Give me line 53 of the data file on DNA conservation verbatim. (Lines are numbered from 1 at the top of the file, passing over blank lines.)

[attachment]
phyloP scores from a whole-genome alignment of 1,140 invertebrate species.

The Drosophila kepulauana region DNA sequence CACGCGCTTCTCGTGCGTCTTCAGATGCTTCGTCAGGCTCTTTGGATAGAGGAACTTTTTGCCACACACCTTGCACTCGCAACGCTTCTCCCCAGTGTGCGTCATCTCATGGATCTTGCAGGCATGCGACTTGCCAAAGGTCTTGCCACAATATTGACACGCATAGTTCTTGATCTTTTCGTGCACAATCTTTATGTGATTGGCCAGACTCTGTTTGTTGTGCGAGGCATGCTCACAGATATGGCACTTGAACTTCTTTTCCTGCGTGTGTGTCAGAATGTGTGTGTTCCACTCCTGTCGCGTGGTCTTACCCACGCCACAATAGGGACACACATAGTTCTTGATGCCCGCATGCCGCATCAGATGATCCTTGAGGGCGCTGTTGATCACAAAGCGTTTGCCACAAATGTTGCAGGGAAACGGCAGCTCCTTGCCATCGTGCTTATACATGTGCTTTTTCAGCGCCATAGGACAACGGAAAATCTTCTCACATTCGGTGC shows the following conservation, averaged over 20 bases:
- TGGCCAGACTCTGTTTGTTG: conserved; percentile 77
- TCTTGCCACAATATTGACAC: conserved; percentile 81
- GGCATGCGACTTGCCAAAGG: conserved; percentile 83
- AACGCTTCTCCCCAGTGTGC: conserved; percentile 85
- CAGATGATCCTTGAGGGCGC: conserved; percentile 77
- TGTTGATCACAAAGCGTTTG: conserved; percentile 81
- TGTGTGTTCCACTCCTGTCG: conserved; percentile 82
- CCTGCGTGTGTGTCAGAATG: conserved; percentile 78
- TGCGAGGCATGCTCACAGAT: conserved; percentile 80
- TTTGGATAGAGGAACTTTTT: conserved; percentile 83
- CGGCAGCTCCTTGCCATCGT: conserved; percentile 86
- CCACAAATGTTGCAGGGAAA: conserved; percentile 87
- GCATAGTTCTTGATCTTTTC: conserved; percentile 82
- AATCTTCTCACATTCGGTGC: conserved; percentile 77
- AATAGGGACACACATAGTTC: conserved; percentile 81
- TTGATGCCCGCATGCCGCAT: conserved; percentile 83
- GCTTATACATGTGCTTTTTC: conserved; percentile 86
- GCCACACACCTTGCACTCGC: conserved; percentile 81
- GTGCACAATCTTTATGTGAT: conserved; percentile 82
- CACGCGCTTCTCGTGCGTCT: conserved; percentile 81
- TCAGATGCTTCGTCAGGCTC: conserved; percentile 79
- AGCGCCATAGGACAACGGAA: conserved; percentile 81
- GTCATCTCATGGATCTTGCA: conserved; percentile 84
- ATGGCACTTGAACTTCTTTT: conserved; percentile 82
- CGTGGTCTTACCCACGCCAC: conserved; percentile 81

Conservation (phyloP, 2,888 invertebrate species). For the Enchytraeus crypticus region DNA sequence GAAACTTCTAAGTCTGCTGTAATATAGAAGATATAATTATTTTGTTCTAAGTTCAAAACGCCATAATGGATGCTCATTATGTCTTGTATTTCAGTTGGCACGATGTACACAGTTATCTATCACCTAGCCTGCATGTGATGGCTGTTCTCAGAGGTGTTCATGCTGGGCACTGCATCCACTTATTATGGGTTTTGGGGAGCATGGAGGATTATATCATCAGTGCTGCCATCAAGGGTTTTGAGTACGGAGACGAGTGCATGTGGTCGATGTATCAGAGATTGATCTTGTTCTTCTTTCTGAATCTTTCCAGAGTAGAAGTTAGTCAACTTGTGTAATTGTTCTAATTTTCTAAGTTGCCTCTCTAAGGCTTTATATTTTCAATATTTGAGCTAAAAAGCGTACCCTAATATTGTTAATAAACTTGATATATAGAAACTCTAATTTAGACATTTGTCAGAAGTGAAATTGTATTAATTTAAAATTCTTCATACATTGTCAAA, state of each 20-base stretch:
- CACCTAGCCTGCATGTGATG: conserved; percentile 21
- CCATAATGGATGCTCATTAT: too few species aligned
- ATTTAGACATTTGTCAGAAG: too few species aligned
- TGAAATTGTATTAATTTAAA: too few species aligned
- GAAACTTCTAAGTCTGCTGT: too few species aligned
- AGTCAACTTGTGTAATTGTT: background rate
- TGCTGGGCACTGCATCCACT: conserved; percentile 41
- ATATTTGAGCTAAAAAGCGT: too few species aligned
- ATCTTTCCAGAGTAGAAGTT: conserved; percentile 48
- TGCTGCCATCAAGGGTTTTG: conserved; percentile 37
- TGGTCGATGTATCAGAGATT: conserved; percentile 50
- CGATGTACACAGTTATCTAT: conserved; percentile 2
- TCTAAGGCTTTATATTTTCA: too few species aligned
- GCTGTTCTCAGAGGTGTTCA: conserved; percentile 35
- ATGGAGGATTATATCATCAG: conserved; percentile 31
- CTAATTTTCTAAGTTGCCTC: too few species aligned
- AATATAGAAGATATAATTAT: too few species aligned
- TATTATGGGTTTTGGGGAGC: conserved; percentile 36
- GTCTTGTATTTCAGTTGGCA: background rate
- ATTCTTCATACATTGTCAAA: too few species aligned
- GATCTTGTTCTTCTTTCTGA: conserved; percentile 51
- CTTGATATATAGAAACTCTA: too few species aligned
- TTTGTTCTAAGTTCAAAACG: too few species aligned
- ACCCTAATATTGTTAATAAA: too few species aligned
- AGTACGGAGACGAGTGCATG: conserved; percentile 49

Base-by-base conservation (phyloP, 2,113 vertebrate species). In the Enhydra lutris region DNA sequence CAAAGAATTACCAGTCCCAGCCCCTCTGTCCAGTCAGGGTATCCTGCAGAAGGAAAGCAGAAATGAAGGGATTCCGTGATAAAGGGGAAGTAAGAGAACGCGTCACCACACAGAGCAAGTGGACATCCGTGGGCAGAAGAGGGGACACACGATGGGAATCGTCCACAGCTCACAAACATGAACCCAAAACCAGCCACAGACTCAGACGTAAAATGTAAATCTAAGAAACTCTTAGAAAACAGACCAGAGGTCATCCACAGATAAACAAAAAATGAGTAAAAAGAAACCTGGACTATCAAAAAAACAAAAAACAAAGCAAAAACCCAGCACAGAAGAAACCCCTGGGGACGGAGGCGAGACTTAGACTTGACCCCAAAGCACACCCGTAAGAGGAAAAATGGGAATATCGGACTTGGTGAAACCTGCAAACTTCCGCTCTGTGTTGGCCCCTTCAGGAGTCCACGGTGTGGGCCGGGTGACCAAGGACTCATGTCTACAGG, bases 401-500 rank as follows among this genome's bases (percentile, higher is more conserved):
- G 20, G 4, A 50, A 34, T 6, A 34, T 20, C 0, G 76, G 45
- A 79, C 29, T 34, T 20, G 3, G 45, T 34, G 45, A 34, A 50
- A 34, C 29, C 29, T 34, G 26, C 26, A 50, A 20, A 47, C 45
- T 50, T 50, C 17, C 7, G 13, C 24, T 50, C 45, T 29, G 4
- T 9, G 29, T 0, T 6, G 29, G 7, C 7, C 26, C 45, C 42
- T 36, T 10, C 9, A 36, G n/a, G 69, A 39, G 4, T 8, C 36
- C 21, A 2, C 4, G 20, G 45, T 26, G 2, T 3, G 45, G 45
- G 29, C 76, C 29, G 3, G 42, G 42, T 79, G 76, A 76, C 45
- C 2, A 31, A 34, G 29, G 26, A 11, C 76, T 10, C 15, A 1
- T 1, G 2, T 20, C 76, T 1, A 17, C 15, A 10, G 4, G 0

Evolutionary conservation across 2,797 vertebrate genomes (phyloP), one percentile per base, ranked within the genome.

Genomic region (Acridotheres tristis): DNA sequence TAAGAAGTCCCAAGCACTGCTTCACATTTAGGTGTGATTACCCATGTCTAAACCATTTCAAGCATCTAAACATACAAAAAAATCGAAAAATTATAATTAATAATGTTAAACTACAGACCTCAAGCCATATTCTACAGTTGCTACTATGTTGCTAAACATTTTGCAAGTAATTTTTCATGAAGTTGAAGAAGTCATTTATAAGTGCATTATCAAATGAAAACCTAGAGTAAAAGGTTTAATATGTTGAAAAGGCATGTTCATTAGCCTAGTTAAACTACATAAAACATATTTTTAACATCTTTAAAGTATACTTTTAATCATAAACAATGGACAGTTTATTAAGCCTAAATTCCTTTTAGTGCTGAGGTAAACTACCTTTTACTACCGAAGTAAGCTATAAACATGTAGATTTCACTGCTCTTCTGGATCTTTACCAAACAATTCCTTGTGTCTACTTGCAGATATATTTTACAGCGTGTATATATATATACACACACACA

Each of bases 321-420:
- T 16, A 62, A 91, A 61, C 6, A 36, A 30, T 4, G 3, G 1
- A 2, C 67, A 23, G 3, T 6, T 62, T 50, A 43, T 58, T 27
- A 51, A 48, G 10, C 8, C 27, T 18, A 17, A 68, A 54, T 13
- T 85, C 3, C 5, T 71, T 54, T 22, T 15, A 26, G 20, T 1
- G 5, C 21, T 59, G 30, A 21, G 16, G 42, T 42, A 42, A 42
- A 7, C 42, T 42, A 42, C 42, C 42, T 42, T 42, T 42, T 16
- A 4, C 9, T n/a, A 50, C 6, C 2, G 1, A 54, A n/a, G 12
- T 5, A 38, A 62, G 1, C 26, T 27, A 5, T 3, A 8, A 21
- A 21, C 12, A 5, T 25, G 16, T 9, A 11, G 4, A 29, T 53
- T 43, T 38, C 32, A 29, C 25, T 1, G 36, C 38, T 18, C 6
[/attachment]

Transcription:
- AGTACGGAGACGAGTGCATG: conserved; percentile 49